Since 2010 there’s been a second and third and fourth boom so to speak, this increased demand has largely been driven by consumer satisfaction and as well as a greater variety of knowledge of the product as well as a wider offering to accommodate more and mope coffee drinkers choices. More and more emphasis has been put on the chain of supply and sustainability which has importantly brought the farmers and consumers so much closer. This has increased the consumers’ interest as well as acknowledgement of the process and the efforts that the farmers and the rest of the individuals in the chain of supply have worked so hard to increase and maintain.
The green bean suppliers have supported the roasters much more, the roasters have engaged with the baristas so much more, the whole industry has been communicating better and with greater results - it’s been a fantastic change!
The consumer is now better informed with a shorter trail to learn about where his cup of coffee comes from - and this leads to greater appreciation for our product.
You are a real life Italian! The standard espresso costs no more than a euro. There was even a recent case in Florence at Ditta Artiginale, a specialty coffee shop, where Francesco Sanapo was fined when a customer ordered an espresso and the price wasn’t displayed anywhere and the customer was horrified by the price of EUR 2! What are your thoughts on specialty coffee prices? And can you tell us the pros of a traditional Italian espresso?
It is true, EUR1 is the standard price. Generally there’s no such thing as a menu at a traditional bar here in Italy. While we can appreciate that a quality product should be charged accordingly for the time and money that it’s worth, in the same breath we cannot deny that as consumers, we have to be protected. Should somebody be charged twice the amount of money for any one item, somebody is going to say something about it. Especially for something as common as an espresso - you want to know upfront and make the choice yourself. If it is a specialty coffee the price will be higher, but this should then be displayed.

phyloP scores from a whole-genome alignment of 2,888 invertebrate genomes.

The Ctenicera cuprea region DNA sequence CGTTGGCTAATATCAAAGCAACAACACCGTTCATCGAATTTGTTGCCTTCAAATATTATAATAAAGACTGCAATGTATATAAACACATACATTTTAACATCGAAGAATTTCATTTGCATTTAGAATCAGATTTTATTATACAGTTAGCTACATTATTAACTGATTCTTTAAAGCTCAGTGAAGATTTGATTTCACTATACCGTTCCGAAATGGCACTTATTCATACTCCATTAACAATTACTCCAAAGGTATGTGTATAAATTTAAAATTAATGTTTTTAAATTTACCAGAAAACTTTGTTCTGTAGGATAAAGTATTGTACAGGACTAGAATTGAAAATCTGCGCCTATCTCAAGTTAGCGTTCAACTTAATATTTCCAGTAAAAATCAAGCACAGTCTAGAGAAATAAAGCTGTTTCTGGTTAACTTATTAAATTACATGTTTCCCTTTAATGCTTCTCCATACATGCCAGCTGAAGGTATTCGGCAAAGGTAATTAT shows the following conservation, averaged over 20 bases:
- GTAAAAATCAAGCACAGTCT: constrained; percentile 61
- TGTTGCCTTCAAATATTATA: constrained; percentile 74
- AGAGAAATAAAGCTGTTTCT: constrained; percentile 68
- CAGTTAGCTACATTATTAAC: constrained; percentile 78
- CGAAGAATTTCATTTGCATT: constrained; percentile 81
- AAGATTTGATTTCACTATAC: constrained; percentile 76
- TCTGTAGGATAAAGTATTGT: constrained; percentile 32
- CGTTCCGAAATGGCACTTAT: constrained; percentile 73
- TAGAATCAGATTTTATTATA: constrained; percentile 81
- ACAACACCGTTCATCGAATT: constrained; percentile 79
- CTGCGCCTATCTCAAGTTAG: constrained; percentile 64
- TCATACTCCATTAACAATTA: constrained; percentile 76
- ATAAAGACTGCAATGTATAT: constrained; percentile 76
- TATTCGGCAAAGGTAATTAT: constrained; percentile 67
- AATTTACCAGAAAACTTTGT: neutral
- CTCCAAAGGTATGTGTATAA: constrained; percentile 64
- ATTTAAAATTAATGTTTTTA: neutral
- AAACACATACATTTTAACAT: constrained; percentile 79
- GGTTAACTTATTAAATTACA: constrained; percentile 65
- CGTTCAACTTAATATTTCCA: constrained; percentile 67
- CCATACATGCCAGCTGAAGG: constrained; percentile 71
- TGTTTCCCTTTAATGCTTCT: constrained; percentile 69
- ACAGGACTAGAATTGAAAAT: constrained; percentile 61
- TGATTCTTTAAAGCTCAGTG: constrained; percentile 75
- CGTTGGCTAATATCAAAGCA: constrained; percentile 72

I think we all agree that a single Euro is not all that much, but it is very affordable for everyone to have and that’s the way it has always been in Italy. While I write this, I’m actually in Rome, where an espresso is served in a warm, perfectly-crafted porcelain cup, an accompanying glass of sparkling water and always perfectly made.
Coffee is a very serious business in Italy and usually served from a well kept machine. It is served at the counter and served as any variable you may ask for: vetro, lungo, corto, ristretto, appena, macchiato freddo, appena macchiato caldo, espresso is always the hero.
In Europe in particular, consumers expect to have a coffee or an espresso few times a day everyday , so raising prices is really not an easy task. Yet there is definitely some space for a small increase in particular to allow the Cafe to offer better staff pay and better coffee training and even more speciality premium blends. Perhaps EUR1,50 is not too far on the horizon.
This is the very same reason why we cannot grow some areas of specialty coffee locally in SA, as a lot of customers are just not prepared to pay the extra charge for better quality coffee, made through a premium machine, with a well trained barista that makes a good living as a professional and refers to being a barista as a “profession”, rather than a “temporary job“ or a “ stepping stone.”
What is the value of coffee professionals undertaking formal training? You yourself have attained many qualifications through the SCA and CQI training programs, why would you say this is important?